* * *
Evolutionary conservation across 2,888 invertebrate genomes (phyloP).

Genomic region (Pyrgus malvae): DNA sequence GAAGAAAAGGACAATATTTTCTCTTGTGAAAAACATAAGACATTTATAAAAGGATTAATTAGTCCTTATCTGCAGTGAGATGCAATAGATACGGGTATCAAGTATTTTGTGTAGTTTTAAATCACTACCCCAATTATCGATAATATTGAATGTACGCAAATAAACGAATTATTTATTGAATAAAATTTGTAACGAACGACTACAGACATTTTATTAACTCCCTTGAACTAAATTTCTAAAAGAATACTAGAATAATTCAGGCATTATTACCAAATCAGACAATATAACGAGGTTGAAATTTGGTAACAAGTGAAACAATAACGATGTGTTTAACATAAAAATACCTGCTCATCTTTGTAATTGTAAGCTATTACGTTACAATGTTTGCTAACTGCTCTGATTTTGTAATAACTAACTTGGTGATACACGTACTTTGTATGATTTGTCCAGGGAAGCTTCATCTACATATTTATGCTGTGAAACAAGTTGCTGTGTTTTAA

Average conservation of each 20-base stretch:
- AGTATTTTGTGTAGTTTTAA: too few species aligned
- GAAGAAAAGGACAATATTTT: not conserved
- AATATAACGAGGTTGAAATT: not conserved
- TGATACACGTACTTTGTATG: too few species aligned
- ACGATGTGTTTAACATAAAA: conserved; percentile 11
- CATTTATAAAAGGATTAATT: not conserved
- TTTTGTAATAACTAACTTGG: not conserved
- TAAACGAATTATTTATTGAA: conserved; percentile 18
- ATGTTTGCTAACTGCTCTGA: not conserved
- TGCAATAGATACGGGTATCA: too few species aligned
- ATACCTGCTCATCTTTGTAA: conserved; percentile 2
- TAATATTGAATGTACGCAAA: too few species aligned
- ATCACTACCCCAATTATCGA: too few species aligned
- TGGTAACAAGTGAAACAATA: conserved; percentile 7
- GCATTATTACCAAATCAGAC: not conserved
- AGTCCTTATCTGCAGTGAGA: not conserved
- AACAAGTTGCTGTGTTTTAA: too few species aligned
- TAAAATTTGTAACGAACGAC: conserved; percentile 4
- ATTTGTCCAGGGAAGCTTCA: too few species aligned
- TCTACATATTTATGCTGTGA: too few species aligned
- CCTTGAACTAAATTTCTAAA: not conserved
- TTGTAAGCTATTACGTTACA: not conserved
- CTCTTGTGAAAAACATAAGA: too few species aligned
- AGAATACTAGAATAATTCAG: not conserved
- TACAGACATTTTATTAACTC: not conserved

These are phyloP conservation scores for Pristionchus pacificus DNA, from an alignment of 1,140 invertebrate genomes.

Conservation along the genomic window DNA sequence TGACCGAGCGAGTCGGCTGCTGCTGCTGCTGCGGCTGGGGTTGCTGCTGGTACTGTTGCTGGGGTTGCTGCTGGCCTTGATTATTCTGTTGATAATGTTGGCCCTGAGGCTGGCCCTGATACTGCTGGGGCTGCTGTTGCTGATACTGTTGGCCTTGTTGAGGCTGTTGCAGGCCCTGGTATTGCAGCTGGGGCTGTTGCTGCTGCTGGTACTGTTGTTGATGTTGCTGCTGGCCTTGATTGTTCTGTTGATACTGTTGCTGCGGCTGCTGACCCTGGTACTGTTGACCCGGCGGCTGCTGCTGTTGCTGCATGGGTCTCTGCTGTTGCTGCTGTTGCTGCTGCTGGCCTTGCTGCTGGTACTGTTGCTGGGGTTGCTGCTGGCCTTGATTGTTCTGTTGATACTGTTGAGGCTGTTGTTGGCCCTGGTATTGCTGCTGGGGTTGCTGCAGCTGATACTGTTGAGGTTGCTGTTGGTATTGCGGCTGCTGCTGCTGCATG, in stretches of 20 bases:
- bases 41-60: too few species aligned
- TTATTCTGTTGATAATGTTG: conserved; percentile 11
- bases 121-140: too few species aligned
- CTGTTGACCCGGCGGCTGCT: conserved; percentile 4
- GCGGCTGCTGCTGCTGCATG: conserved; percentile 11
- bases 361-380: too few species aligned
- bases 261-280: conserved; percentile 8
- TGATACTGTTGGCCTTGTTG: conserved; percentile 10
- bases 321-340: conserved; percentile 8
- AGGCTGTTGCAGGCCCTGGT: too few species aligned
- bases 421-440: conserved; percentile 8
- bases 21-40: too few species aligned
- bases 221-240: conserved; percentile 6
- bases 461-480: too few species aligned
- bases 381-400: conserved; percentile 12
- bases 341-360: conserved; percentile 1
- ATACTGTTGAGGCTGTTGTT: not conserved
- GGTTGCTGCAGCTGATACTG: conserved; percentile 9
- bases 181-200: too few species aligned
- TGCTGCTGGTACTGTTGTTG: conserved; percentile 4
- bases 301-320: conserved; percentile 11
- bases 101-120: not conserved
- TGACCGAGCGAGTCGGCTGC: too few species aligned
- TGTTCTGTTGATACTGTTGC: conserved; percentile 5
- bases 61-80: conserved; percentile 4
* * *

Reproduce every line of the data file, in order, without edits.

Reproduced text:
Evolutionary conservation across 2,888 invertebrate genomes (phyloP).

Genomic region (Pyrgus malvae): DNA sequence GAAGAAAAGGACAATATTTTCTCTTGTGAAAAACATAAGACATTTATAAAAGGATTAATTAGTCCTTATCTGCAGTGAGATGCAATAGATACGGGTATCAAGTATTTTGTGTAGTTTTAAATCACTACCCCAATTATCGATAATATTGAATGTACGCAAATAAACGAATTATTTATTGAATAAAATTTGTAACGAACGACTACAGACATTTTATTAACTCCCTTGAACTAAATTTCTAAAAGAATACTAGAATAATTCAGGCATTATTACCAAATCAGACAATATAACGAGGTTGAAATTTGGTAACAAGTGAAACAATAACGATGTGTTTAACATAAAAATACCTGCTCATCTTTGTAATTGTAAGCTATTACGTTACAATGTTTGCTAACTGCTCTGATTTTGTAATAACTAACTTGGTGATACACGTACTTTGTATGATTTGTCCAGGGAAGCTTCATCTACATATTTATGCTGTGAAACAAGTTGCTGTGTTTTAA

Average conservation of each 20-base stretch:
- AGTATTTTGTGTAGTTTTAA: too few species aligned
- GAAGAAAAGGACAATATTTT: not conserved
- AATATAACGAGGTTGAAATT: not conserved
- TGATACACGTACTTTGTATG: too few species aligned
- ACGATGTGTTTAACATAAAA: conserved; percentile 11
- CATTTATAAAAGGATTAATT: not conserved
- TTTTGTAATAACTAACTTGG: not conserved
- TAAACGAATTATTTATTGAA: conserved; percentile 18
- ATGTTTGCTAACTGCTCTGA: not conserved
- TGCAATAGATACGGGTATCA: too few species aligned
- ATACCTGCTCATCTTTGTAA: conserved; percentile 2
- TAATATTGAATGTACGCAAA: too few species aligned
- ATCACTACCCCAATTATCGA: too few species aligned
- TGGTAACAAGTGAAACAATA: conserved; percentile 7
- GCATTATTACCAAATCAGAC: not conserved
- AGTCCTTATCTGCAGTGAGA: not conserved
- AACAAGTTGCTGTGTTTTAA: too few species aligned
- TAAAATTTGTAACGAACGAC: conserved; percentile 4
- ATTTGTCCAGGGAAGCTTCA: too few species aligned
- TCTACATATTTATGCTGTGA: too few species aligned
- CCTTGAACTAAATTTCTAAA: not conserved
- TTGTAAGCTATTACGTTACA: not conserved
- CTCTTGTGAAAAACATAAGA: too few species aligned
- AGAATACTAGAATAATTCAG: not conserved
- TACAGACATTTTATTAACTC: not conserved

These are phyloP conservation scores for Pristionchus pacificus DNA, from an alignment of 1,140 invertebrate genomes.

Conservation along the genomic window DNA sequence TGACCGAGCGAGTCGGCTGCTGCTGCTGCTGCGGCTGGGGTTGCTGCTGGTACTGTTGCTGGGGTTGCTGCTGGCCTTGATTATTCTGTTGATAATGTTGGCCCTGAGGCTGGCCCTGATACTGCTGGGGCTGCTGTTGCTGATACTGTTGGCCTTGTTGAGGCTGTTGCAGGCCCTGGTATTGCAGCTGGGGCTGTTGCTGCTGCTGGTACTGTTGTTGATGTTGCTGCTGGCCTTGATTGTTCTGTTGATACTGTTGCTGCGGCTGCTGACCCTGGTACTGTTGACCCGGCGGCTGCTGCTGTTGCTGCATGGGTCTCTGCTGTTGCTGCTGTTGCTGCTGCTGGCCTTGCTGCTGGTACTGTTGCTGGGGTTGCTGCTGGCCTTGATTGTTCTGTTGATACTGTTGAGGCTGTTGTTGGCCCTGGTATTGCTGCTGGGGTTGCTGCAGCTGATACTGTTGAGGTTGCTGTTGGTATTGCGGCTGCTGCTGCTGCATG, in stretches of 20 bases:
- bases 41-60: too few species aligned
- TTATTCTGTTGATAATGTTG: conserved; percentile 11
- bases 121-140: too few species aligned
- CTGTTGACCCGGCGGCTGCT: conserved; percentile 4
- GCGGCTGCTGCTGCTGCATG: conserved; percentile 11
- bases 361-380: too few species aligned
- bases 261-280: conserved; percentile 8
- TGATACTGTTGGCCTTGTTG: conserved; percentile 10
- bases 321-340: conserved; percentile 8
- AGGCTGTTGCAGGCCCTGGT: too few species aligned
- bases 421-440: conserved; percentile 8
- bases 21-40: too few species aligned
- bases 221-240: conserved; percentile 6
- bases 461-480: too few species aligned
- bases 381-400: conserved; percentile 12
- bases 341-360: conserved; percentile 1
- ATACTGTTGAGGCTGTTGTT: not conserved
- GGTTGCTGCAGCTGATACTG: conserved; percentile 9
- bases 181-200: too few species aligned
- TGCTGCTGGTACTGTTGTTG: conserved; percentile 4
- bases 301-320: conserved; percentile 11
- bases 101-120: not conserved
- TGACCGAGCGAGTCGGCTGC: too few species aligned
- TGTTCTGTTGATACTGTTGC: conserved; percentile 5
- bases 61-80: conserved; percentile 4